Opponents said white students would not travel to Leon Sheffield because it is too far into a majority-black neighborhood. They said making Leon Sheffield a magnet school was the first step toward closing the school because of its undesirable location.
Houston said that claim has proven untrue. He prefers keeping Leon Sheffield’s magnet-student enrollment near 300. The school has 294 students. Six students left after the school year began.
Houston said school officials didn’t have a second selection round to decide who could attend the magnet school, as they had in previous years, because they wanted to get the school re-established in its renovated building.
Tommy Sykes, Northwest Decatur’s school board member, fought the plan. He said he hasn’t studied the enrollment numbers or heard any complaints. He said his only problem with the plan’s implementation is it didn’t have the kindergarten, first- and second-grade neighborhood classes at Leon Sheffield as promised for students living within one mile of the school.
Three elected to stay
The board did offer the opportunity; however, only three children in those grades elected to go to Leon Sheffield. Saying it was not financially feasible to provide a teacher for three students, the board got permission from the court to move the three students to Banks-Caddell.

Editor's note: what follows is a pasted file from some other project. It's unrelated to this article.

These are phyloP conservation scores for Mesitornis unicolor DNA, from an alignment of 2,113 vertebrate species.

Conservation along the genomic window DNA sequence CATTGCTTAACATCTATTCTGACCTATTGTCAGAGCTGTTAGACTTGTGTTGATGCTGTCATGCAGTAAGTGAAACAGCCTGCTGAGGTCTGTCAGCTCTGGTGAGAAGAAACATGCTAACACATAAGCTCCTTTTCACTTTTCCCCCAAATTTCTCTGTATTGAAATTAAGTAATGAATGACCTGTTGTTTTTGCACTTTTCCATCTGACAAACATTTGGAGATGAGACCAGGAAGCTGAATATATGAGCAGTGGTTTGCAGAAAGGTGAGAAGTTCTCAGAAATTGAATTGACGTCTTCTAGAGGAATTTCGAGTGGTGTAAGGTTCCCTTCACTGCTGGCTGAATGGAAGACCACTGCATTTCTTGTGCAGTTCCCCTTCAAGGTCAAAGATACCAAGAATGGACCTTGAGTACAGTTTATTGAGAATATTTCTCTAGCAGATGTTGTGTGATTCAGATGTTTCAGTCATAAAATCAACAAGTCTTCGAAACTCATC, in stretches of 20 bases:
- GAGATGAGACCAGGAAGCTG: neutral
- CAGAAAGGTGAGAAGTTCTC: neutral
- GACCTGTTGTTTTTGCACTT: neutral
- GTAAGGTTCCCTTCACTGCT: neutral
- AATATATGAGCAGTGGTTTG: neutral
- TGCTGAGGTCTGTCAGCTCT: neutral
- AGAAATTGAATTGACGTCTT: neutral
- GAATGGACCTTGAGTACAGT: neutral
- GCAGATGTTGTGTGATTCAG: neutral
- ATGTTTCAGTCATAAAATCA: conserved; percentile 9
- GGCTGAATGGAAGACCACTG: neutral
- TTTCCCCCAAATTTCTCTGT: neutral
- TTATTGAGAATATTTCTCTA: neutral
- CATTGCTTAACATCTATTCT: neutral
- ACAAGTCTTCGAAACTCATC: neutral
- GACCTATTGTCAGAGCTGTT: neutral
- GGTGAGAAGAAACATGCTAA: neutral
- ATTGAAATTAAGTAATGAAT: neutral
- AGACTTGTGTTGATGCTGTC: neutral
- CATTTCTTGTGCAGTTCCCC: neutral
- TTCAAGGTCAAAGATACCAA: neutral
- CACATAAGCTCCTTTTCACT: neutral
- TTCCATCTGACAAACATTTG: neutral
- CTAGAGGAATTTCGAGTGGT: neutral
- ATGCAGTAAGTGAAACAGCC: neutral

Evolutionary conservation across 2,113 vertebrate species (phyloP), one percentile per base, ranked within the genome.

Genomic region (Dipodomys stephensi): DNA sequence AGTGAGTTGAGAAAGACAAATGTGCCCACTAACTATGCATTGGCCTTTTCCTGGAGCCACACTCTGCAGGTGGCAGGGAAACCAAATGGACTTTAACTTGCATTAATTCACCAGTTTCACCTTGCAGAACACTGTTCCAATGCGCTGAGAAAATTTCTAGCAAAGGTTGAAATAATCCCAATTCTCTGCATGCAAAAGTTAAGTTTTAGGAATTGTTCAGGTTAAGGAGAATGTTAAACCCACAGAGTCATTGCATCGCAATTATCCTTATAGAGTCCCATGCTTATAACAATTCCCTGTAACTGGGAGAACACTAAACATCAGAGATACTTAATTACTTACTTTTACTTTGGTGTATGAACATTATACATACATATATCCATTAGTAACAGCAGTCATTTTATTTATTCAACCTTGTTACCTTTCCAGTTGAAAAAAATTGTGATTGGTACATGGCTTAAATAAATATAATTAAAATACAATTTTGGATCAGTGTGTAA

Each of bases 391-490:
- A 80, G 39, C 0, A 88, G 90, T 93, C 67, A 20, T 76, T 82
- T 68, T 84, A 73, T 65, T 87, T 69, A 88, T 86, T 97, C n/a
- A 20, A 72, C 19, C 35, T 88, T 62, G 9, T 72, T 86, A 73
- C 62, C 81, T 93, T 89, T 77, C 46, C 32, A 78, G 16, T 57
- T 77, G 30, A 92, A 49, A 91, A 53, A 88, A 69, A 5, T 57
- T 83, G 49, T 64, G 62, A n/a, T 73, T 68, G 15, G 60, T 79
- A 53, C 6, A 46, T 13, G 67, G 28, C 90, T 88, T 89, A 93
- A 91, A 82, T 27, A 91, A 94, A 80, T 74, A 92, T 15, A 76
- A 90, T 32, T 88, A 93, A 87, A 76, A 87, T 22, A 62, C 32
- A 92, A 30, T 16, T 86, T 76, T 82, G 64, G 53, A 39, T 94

Houston said school officials would begin identifying kindergarten students from Leon Sheffield at pre-registration. They would also make sure the first- and second-grade students from the surrounding area know of the possibility to attend Leon Sheffield.
School officials hope this is the first step toward earning “unitary status,” or getting out from under federal oversight. Generally, a school system must operate a desegregation plan for three years in a fair and constitutional manner before the federal courts grant this freedom.
“Unitary status is definitely something we’re aiming for,” Sandlin said.
Jackson and Sykes said they oppose granting Decatur unitary status. Sykes’ opposition comes from a general belief that “the people in my district don’t have any confidence in Dr. Houston and the school board. It’s just not the thing for Decatur.”
Sykes said there are too many racial problems within the school system that are not being addressed, like a disproportionate number of black students going into special education when they should be with the other students, and too many black students sent to the Centers for Alternatives to Suspension and Expulsion “so teachers don’t have to deal with them.”
Jackson said he doesn’t think the school system has done anything to make him believe that it deserves unitary status. He said the school system isn’t doing enough to help low-income minority students, while it spends too much money on the International Baccalaureate Program.
Plaintiffs’ attorney Stanley Gray could not be reached for comment.